Why the “Wacky Wabbit”? – The logo was added purely for marketing purposes. Andrew found the design on the internet on a WW2 patch for sale on eBay. Andrew decided to use the design and colour in the yellow Harvard with British Desert Camouflage. Nothing was known about this badge other than its excellent design and would look nice on the aircraft. By pure chance, Andrew was contacted by Chris Applegarth, whose father was in 5 BFTS in 1945 and had the original design! Unbelievable coincidence!
Provenance – Good evening, Andrew. Sorry for the delay getting back. The badge details were in some of my dad’s old documents. He had a tracing of one. Subsequently, I met several 5 BFTS students who also had their own. They were painted on leather like yours. – Chris Applegarth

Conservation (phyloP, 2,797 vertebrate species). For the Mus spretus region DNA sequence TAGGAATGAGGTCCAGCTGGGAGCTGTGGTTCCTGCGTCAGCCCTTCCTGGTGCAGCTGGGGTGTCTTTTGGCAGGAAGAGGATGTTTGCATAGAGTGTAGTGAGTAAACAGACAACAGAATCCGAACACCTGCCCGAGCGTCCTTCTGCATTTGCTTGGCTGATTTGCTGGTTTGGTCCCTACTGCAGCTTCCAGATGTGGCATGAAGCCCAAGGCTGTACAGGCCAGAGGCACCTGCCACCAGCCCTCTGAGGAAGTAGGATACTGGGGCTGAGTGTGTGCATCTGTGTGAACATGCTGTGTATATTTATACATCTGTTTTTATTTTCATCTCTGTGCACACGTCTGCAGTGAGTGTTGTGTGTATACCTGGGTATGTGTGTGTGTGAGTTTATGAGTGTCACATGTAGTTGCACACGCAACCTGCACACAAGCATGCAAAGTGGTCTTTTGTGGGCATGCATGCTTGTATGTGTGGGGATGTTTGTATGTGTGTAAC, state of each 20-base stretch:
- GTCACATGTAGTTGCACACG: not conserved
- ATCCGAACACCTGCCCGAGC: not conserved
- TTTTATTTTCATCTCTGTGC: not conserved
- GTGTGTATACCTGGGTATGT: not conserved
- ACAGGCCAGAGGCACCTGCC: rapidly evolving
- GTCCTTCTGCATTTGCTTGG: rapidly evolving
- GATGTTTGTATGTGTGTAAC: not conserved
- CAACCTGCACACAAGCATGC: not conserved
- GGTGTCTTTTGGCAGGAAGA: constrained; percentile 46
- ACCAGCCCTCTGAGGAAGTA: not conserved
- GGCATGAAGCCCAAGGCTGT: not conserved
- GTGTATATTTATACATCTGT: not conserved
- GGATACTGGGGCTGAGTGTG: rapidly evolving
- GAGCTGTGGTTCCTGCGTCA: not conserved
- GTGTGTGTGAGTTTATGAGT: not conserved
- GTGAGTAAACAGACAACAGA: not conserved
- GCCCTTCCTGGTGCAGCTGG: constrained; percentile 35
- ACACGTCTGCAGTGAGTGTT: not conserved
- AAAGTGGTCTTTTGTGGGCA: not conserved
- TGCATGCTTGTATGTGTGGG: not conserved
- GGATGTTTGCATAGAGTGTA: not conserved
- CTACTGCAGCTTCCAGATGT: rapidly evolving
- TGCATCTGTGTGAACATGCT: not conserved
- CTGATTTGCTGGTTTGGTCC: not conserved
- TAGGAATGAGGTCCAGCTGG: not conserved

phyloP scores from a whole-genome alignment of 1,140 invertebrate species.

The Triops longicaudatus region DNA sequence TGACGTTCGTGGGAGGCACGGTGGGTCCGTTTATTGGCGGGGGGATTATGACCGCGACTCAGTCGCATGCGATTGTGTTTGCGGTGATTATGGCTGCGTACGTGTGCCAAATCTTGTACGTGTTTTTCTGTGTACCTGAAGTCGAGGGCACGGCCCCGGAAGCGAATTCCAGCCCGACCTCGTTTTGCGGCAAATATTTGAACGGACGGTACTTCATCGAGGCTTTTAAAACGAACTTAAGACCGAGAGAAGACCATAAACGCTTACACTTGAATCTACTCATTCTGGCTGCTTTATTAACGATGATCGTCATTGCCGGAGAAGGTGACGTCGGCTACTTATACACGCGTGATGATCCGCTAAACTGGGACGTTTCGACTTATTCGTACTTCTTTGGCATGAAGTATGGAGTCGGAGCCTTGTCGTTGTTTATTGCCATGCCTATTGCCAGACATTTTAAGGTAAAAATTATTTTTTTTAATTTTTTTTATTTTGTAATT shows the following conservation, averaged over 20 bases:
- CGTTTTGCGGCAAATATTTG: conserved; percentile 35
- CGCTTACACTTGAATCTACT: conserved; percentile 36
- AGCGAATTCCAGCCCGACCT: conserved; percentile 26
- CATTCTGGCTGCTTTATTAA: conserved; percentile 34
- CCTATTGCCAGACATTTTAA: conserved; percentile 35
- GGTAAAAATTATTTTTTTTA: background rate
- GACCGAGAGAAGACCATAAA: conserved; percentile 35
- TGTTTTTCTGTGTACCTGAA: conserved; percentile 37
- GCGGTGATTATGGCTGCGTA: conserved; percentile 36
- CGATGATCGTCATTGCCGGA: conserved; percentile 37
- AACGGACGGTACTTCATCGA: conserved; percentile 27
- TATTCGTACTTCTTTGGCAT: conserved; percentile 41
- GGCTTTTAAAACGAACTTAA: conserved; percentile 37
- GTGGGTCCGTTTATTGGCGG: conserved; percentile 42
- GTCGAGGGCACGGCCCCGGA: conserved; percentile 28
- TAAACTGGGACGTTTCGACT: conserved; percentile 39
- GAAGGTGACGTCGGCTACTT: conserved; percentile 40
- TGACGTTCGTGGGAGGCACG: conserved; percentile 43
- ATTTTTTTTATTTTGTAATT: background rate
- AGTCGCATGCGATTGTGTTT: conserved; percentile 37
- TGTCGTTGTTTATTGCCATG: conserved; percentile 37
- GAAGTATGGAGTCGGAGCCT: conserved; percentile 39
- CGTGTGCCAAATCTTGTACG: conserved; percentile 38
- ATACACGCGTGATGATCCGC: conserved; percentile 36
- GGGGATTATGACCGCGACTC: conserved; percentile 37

Andrew slightly modified the design further and gave it the name “Wacky Wabbit” He wanted to call it “Wicked Wabbit”; however, that was taken by a famous P47 Thunderbolt! The kids love it, and it gives this beautiful Harvard an identity. Andrew comments that he must also give Richard and Sam of Eshott Airfield credit for helping choose the name and convince him to add it to both sides of the Aircraft. And so the Wacky Wabbit was born!
The below Seven high-resolution photographs have been photographed by the incredibly talented – Piotr Szydło Please view his Facebook page. Please download and use it for any T6 Harvard Ltd business with full permission from the photographer.
1 – Pdf file – G-BJST – Diving
2 – Pdf file – G-BJST – High Angle of Attack
3 – Pdf file – G-BJST – Back end
4 – Pdf file – G-BJST – Taxiing at Duxford
5 – Pdf file – G-BJST – Take Off
6 – Pdf file – G-BJST – Landing at Duxford
7 – Pdf file – G-BJST – Low_Level
WOULD YOU LIKE TO FLY IN THE “WACKY WABBIT”? See the below packages and book today!